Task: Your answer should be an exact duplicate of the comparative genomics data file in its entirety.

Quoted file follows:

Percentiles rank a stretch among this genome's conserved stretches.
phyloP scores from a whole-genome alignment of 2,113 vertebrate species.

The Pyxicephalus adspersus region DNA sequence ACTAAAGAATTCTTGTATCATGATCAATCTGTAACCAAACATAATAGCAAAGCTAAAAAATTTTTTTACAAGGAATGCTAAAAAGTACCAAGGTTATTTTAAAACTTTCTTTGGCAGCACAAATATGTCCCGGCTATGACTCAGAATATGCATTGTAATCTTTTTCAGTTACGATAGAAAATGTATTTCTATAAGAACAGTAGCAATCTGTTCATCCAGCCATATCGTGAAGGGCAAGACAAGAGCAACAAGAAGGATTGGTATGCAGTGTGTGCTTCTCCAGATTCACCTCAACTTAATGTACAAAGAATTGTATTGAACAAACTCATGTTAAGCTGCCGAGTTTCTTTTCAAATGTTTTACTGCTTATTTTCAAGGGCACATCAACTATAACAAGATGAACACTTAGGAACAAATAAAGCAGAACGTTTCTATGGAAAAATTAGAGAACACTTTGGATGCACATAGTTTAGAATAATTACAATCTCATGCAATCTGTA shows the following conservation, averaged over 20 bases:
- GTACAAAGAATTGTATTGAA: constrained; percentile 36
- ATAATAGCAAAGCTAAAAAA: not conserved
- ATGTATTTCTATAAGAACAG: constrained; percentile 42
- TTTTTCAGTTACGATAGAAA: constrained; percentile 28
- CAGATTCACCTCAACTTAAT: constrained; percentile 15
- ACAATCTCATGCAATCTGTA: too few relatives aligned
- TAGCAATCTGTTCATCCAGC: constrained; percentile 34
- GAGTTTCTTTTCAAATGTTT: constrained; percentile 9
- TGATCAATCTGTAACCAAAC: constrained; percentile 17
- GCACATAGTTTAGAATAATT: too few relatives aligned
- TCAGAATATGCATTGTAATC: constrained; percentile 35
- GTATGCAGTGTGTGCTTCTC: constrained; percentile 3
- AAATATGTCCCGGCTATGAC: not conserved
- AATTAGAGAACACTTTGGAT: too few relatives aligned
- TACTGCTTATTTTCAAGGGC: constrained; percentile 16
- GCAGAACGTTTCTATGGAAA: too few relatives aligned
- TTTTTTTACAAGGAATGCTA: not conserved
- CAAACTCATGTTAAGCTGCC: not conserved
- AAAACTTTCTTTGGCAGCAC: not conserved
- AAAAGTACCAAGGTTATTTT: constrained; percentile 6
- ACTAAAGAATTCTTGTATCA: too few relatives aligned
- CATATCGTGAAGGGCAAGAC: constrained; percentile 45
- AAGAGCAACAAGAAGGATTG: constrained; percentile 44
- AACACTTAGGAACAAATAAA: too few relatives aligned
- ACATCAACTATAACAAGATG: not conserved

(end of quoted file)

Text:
Percentiles rank a stretch among this genome's conserved stretches.
phyloP scores from a whole-genome alignment of 2,113 vertebrate species.

The Pyxicephalus adspersus region DNA sequence ACTAAAGAATTCTTGTATCATGATCAATCTGTAACCAAACATAATAGCAAAGCTAAAAAATTTTTTTACAAGGAATGCTAAAAAGTACCAAGGTTATTTTAAAACTTTCTTTGGCAGCACAAATATGTCCCGGCTATGACTCAGAATATGCATTGTAATCTTTTTCAGTTACGATAGAAAATGTATTTCTATAAGAACAGTAGCAATCTGTTCATCCAGCCATATCGTGAAGGGCAAGACAAGAGCAACAAGAAGGATTGGTATGCAGTGTGTGCTTCTCCAGATTCACCTCAACTTAATGTACAAAGAATTGTATTGAACAAACTCATGTTAAGCTGCCGAGTTTCTTTTCAAATGTTTTACTGCTTATTTTCAAGGGCACATCAACTATAACAAGATGAACACTTAGGAACAAATAAAGCAGAACGTTTCTATGGAAAAATTAGAGAACACTTTGGATGCACATAGTTTAGAATAATTACAATCTCATGCAATCTGTA shows the following conservation, averaged over 20 bases:
- GTACAAAGAATTGTATTGAA: constrained; percentile 36
- ATAATAGCAAAGCTAAAAAA: not conserved
- ATGTATTTCTATAAGAACAG: constrained; percentile 42
- TTTTTCAGTTACGATAGAAA: constrained; percentile 28
- CAGATTCACCTCAACTTAAT: constrained; percentile 15
- ACAATCTCATGCAATCTGTA: too few relatives aligned
- TAGCAATCTGTTCATCCAGC: constrained; percentile 34
- GAGTTTCTTTTCAAATGTTT: constrained; percentile 9
- TGATCAATCTGTAACCAAAC: constrained; percentile 17
- GCACATAGTTTAGAATAATT: too few relatives aligned
- TCAGAATATGCATTGTAATC: constrained; percentile 35
- GTATGCAGTGTGTGCTTCTC: constrained; percentile 3
- AAATATGTCCCGGCTATGAC: not conserved
- AATTAGAGAACACTTTGGAT: too few relatives aligned
- TACTGCTTATTTTCAAGGGC: constrained; percentile 16
- GCAGAACGTTTCTATGGAAA: too few relatives aligned
- TTTTTTTACAAGGAATGCTA: not conserved
- CAAACTCATGTTAAGCTGCC: not conserved
- AAAACTTTCTTTGGCAGCAC: not conserved
- AAAAGTACCAAGGTTATTTT: constrained; percentile 6
- ACTAAAGAATTCTTGTATCA: too few relatives aligned
- CATATCGTGAAGGGCAAGAC: constrained; percentile 45
- AAGAGCAACAAGAAGGATTG: constrained; percentile 44
- AACACTTAGGAACAAATAAA: too few relatives aligned
- ACATCAACTATAACAAGATG: not conserved